Some cellars already have good stepped access to them, whether the existing stairs will provide suitable access to a habitable room is a matter of judgment and our Building Control Surveyors will be happy to offer advice. If there are no steps, or if the existing steps are inadequate, a new stair will need to be installed. Careful consideration should be given to the best location for the stair and this will be influenced by a number of factors including the layout of the existing house and cellar, the headroom available and whether a secondary means of escape can be provided from the cellar area. Wherever the stair is installed it should be designed in accordance with the following guidance.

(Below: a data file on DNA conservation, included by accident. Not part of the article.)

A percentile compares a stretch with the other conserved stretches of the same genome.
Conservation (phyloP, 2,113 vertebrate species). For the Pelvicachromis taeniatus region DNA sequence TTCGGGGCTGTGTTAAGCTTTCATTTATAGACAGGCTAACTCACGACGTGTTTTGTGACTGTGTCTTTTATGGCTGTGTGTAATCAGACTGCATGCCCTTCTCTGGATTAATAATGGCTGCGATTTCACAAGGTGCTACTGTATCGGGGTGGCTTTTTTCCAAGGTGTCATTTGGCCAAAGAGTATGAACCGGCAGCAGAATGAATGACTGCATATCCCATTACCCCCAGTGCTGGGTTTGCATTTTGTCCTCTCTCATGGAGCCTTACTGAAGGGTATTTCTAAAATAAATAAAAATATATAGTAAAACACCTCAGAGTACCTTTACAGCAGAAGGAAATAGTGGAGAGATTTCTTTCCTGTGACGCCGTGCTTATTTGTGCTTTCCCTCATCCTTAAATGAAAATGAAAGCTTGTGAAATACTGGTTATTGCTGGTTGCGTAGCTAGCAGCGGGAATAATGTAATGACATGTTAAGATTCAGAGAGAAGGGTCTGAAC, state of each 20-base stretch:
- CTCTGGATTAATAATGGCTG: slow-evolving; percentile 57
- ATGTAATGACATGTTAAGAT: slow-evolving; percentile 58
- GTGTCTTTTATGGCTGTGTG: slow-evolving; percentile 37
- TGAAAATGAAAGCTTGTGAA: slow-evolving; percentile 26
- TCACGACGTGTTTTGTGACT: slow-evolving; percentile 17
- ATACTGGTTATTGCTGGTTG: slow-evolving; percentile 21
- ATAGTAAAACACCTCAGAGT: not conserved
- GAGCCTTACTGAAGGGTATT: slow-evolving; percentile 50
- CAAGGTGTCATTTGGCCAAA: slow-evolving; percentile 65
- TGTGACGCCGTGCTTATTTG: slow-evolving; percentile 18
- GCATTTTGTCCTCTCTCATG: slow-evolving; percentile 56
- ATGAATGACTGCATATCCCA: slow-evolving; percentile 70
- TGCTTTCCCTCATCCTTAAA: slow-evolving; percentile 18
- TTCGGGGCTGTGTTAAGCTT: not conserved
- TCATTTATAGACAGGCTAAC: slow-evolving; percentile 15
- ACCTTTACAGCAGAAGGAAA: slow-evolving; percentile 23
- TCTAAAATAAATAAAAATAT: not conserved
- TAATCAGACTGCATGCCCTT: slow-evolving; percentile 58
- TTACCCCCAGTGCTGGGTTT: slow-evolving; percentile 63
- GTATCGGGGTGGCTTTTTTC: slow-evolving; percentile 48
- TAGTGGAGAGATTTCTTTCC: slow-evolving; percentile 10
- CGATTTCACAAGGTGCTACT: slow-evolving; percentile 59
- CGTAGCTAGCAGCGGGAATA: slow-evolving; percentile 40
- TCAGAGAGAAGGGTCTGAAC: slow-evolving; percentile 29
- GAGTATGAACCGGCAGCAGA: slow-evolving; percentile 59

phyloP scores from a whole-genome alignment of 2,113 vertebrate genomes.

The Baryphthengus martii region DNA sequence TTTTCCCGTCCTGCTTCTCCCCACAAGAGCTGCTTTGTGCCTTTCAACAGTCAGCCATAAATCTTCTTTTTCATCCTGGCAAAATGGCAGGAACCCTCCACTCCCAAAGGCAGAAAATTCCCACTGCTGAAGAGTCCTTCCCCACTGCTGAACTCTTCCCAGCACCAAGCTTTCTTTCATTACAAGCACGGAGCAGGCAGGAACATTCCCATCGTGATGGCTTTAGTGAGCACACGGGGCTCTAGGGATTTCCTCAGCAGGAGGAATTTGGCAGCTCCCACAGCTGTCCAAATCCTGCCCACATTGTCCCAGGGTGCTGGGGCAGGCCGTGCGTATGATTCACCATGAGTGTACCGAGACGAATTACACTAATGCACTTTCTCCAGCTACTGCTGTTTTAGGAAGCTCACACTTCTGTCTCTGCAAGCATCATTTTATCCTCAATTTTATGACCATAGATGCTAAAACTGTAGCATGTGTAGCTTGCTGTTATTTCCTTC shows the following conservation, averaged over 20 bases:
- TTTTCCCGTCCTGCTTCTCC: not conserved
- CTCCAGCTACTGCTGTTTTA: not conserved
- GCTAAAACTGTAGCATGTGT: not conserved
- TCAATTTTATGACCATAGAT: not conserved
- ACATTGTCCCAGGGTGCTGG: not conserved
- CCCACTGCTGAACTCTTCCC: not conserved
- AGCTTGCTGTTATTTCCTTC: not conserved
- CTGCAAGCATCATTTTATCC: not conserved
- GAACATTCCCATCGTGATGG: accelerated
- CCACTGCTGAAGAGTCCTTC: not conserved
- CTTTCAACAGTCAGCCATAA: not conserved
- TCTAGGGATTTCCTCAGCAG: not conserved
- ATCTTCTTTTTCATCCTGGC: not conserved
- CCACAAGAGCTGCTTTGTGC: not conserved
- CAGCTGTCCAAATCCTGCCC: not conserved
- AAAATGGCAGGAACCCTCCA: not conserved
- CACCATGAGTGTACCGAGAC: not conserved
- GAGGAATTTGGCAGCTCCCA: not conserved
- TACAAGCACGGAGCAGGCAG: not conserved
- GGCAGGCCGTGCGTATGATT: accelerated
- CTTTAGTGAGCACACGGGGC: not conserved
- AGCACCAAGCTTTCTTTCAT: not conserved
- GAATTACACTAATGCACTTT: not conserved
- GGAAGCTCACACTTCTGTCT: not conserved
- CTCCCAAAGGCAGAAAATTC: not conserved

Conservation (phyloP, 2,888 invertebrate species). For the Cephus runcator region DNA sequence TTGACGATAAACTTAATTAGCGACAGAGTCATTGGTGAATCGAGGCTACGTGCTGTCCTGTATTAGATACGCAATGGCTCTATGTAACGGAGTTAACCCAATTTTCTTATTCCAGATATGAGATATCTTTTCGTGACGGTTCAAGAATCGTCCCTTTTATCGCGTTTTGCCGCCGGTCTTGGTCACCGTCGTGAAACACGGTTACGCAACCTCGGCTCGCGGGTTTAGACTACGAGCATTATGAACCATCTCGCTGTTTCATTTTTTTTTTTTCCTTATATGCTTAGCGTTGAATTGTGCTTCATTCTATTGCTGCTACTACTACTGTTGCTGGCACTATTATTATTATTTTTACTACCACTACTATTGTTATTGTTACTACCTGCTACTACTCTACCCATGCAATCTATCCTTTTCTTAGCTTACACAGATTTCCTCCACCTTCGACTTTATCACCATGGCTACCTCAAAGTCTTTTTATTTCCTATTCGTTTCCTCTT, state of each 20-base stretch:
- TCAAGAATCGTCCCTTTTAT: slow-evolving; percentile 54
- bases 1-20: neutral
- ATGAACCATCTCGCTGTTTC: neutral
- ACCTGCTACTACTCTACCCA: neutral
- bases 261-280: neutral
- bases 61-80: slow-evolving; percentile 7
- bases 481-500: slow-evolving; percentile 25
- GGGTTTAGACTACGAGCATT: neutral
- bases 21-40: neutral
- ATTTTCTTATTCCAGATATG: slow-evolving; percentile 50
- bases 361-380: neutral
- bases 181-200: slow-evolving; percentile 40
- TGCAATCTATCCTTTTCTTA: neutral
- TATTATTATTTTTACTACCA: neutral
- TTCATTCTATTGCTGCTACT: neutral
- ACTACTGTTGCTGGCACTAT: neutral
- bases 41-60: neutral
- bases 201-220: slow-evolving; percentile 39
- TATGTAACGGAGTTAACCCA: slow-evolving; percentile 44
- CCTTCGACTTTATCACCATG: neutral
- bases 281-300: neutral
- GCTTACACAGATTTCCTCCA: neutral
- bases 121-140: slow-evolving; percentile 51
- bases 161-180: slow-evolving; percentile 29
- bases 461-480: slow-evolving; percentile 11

Pitch: the maximum pitch for the stair should not exceed 42 degrees.

Rise and going: the maximum rise of each tread of a domestic stair should not exceed 220mm and the going should be at least 220mm.

Headroom: the clear headroom over the stair should be at least 2m, for some loft conversions the building regulations allow a reduced headroom of 1.9m over the centre of the stair and 1.8m on the outside edge.

Handrails and balustrades: the stair should be provided with a handrail at least 900mm high and any exposed edges of stairs or landings should be provided with balustrading at least 900mm high.

Fire precautions